Dudes. Life is, like, really unpredictable and stuff

lightness-kap As I’m sure I’ve posted before,* my main realization this summer was that life is really uncertain. I used to think, “Oh, of course bad things can happen to you, but, in general, I understand what life is going to be like.” But that’s not true. Bad things are not nearly as uncertain as all the other things. Like, I know that my life will include heartbreak, injury, rejection, and death. But it will also include unknown unknowns: things I can’t currently imagine. Two years ago, I thought I had a pretty good handle on life. But since then I’ve done things I never imagined I’d do (move to Baltimore, write realist novels, etc).

So who knows?

It’s a bit scary to think that I don’t know what’s going to happen. Like, maybe I won’t be a writer all my life. Maybe I’ll lose interest in it. Maybe I’ll dry up. Maybe I’ll find something that I like better. And who knows if I’ll still talk to all my current friends in five years. I’ll definitely have at least some new friends. Maybe they’ll replace my old ones. Re9gardless of what happens, I know that my priorities, my routines, my finances, my place in the literary world, my residence, and my interests are all going to be very different in five years*

It’s unsettling to think about these things. We struggle to maintain the illusion of permanency, the sense that this experience or these people are etched deeper in your soul than all the more transient things in the world. But we can’t just decide that something is going to be permanent and enduring. All we can decide is whether to retain it in our lives from day to day.

For a long time, I thought that life was mostly about retaining the good things that you have. My life is heavily marked by the patterns of sobriety, which–at least in its rhetoric***, if not in actual fact–is about struggling, day after day, to retain something good.

But that’s not enough. It’s impossible. You can’t retain what you have. Any relationship–whether it’s to things or to people–is going to change. And it’s not just a matter of the relationship growing stronger or weaker. It also gains and loses attributes over time. For instance, I never used to post entries like this in my blog. It used to be all about books. Now it’s only occasionally about books. I do sometimes miss when it was all about books. But I’m not sure I could do that anymore.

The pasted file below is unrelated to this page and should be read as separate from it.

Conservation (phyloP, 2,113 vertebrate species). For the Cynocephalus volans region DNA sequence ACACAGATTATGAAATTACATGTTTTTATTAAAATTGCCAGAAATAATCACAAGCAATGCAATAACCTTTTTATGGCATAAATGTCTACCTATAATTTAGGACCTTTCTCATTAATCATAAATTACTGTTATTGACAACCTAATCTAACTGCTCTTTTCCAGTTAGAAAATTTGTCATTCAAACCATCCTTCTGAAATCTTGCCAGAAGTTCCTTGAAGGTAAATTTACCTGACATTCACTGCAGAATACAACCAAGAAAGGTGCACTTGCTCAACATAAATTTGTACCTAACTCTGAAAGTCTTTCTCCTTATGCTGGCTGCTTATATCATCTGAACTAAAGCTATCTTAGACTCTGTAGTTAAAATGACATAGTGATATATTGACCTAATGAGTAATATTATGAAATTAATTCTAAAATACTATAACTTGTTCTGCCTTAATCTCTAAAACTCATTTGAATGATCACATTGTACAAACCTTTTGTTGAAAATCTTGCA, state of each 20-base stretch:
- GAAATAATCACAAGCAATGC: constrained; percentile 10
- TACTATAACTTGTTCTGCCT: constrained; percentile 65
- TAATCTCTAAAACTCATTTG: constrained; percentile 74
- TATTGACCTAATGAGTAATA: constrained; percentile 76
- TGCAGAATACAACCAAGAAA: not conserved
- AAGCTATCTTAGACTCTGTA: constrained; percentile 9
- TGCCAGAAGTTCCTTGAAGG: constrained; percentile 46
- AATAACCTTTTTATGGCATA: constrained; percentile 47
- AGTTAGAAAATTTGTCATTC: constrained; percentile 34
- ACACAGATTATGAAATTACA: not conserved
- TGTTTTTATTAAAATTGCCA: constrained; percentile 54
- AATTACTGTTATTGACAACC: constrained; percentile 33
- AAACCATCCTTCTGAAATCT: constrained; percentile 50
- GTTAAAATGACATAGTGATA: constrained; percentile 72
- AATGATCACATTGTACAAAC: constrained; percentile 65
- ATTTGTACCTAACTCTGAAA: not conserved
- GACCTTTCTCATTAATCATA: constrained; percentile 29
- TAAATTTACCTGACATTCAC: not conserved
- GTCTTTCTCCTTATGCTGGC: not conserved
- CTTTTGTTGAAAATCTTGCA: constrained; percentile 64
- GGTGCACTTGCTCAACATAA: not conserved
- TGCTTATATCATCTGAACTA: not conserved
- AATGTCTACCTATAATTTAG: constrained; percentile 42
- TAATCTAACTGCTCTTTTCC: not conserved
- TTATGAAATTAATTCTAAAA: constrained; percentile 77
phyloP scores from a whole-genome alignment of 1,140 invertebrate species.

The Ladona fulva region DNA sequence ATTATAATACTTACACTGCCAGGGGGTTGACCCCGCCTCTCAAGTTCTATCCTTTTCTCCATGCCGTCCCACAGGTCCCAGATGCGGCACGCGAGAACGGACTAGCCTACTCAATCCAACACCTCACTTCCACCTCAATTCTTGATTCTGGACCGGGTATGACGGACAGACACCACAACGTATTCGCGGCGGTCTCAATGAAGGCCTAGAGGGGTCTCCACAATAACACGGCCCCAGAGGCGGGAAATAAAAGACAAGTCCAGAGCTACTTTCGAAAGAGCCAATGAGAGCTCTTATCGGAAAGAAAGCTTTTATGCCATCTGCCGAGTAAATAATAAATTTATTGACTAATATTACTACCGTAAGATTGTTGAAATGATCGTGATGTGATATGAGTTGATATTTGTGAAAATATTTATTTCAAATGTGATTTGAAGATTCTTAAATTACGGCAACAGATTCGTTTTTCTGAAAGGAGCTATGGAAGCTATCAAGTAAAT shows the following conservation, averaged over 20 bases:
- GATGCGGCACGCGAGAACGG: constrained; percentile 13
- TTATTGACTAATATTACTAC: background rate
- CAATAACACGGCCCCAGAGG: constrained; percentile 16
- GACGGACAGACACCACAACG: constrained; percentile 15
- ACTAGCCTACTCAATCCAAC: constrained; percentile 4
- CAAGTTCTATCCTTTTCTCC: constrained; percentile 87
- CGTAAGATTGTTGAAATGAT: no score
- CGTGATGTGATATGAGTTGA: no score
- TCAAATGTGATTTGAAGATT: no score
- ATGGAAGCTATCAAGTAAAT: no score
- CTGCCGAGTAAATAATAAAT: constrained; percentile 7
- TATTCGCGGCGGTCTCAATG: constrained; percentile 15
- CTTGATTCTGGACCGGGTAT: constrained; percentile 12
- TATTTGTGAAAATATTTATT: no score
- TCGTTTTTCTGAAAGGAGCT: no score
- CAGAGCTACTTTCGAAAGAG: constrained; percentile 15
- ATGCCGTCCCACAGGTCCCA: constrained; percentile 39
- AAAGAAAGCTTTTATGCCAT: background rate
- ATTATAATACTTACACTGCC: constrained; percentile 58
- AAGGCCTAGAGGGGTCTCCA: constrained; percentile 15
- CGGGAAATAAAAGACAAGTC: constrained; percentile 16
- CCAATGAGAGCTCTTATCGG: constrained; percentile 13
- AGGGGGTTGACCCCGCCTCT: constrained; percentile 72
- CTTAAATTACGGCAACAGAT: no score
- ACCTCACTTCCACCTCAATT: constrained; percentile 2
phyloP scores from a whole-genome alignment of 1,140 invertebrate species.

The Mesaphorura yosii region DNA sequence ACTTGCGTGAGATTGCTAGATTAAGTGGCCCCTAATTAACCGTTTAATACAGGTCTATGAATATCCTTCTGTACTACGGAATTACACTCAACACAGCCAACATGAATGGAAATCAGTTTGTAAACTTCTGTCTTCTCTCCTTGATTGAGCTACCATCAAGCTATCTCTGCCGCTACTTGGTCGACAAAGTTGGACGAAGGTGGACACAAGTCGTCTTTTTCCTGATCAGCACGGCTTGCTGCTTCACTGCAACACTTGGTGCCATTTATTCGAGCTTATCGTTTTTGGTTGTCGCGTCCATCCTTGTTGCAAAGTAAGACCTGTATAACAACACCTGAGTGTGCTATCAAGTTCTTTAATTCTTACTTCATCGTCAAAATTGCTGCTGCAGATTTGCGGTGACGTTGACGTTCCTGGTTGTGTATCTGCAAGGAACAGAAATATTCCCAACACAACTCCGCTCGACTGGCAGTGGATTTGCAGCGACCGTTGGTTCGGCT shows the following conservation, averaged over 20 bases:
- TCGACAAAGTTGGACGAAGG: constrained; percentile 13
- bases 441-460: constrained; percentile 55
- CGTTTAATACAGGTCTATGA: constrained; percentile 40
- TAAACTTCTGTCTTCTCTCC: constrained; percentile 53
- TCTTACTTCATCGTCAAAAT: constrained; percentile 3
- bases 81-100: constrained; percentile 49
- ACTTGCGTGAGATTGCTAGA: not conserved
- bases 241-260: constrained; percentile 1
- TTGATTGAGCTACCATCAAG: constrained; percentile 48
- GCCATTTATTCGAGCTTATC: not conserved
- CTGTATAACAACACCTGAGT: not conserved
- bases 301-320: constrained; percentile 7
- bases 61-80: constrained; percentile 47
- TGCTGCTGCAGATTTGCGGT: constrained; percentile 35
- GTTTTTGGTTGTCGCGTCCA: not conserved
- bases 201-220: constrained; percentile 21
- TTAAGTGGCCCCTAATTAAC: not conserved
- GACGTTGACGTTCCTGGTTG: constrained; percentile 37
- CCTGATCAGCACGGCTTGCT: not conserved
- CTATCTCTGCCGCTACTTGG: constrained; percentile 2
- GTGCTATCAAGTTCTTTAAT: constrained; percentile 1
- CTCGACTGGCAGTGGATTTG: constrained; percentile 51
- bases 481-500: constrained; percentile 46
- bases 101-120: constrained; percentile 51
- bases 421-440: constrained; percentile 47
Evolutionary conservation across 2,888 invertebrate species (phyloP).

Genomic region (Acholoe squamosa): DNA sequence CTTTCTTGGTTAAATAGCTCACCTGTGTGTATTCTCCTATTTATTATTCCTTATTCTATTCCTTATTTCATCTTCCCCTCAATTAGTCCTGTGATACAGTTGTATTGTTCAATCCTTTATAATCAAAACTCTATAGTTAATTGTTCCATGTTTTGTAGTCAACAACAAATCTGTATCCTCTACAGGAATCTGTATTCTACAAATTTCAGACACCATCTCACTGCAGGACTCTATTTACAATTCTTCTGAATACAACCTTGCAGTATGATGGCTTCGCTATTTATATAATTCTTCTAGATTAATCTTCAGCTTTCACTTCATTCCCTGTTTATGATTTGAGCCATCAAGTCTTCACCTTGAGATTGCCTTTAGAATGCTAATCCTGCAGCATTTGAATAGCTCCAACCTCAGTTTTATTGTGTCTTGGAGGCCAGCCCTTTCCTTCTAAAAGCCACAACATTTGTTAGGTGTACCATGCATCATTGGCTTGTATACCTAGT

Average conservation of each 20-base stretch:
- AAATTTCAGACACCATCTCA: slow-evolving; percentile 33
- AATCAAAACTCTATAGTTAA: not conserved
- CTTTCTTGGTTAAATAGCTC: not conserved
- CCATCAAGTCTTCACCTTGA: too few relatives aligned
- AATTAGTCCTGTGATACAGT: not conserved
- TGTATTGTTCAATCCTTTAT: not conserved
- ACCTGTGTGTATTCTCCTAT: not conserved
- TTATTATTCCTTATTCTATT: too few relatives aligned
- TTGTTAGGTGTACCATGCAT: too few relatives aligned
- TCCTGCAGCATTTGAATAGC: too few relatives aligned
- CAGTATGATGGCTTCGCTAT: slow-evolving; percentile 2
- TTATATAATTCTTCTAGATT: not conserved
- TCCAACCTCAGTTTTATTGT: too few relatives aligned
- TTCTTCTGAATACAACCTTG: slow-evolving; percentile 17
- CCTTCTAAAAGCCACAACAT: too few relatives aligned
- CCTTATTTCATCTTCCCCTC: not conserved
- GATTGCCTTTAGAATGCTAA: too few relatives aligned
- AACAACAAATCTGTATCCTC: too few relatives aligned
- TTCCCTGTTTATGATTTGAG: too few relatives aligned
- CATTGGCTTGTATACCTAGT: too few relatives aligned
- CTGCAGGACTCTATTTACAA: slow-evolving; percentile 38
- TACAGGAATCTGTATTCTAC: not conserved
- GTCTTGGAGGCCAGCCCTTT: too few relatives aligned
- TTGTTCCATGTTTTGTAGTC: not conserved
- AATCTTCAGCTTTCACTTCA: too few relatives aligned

And the effort to hold onto what you have can be a bit of a downer. When you think that all you have to do is avoid losing the good things in your life, then the world becomes a bit gray. All you can see is a lifetime of slow deterioration (since, in this worldview, things can become exhausted, but they can never be replenished).

Yennyways, now I am making an effort to take things more lightly. Some of the good things in my life will pass away. Hopefully they will be replaced with other good things.

 

 

*Are there any people out there who can actually remember what they have and have not posted on their blog)

**Five years ago, I’d just graduated from college! I’d just made my first professional sale (to Nature!) I’d just started this blog! I was just leaving the first job I’d ever held! I was still drinking! I had never written a novel!

***I say this because actually it gets much easier to be sober after awhile. There hasn’t been much actual struggling in my life since maybe the first six months. However, it’s also something that hasn’t grown much over time. I’m not really more sober than I was three years ago. It just is what it is.

4 thoughts on “Dudes. Life is, like, really unpredictable and stuff

  1. Matt

    I find it interesting that you include death in your list of “bad” things. Why do you automatically assume it will be bad? I’m not saying this from a “I’m going to heaven after I die” perspective, as I am very much not religious. Rather I just don’t think we can know at all what the experience of death will be like, so therefore I’m neutral about it. I’d say there’s a good chance that it could be a great experience! People who have near-death-experiences often say it felt amazing. Who knows what it will be like, so why assume its bad?

      1. Matt

        “But being permanently separated from everything I know and love and enjoy”

        How do you know this is what will happen?

        1. R. H. Kanakia

          Because a connection is a two-way thing. If death did not sever these connections, then I would still be connected, right now, to people I know who’ve passed.

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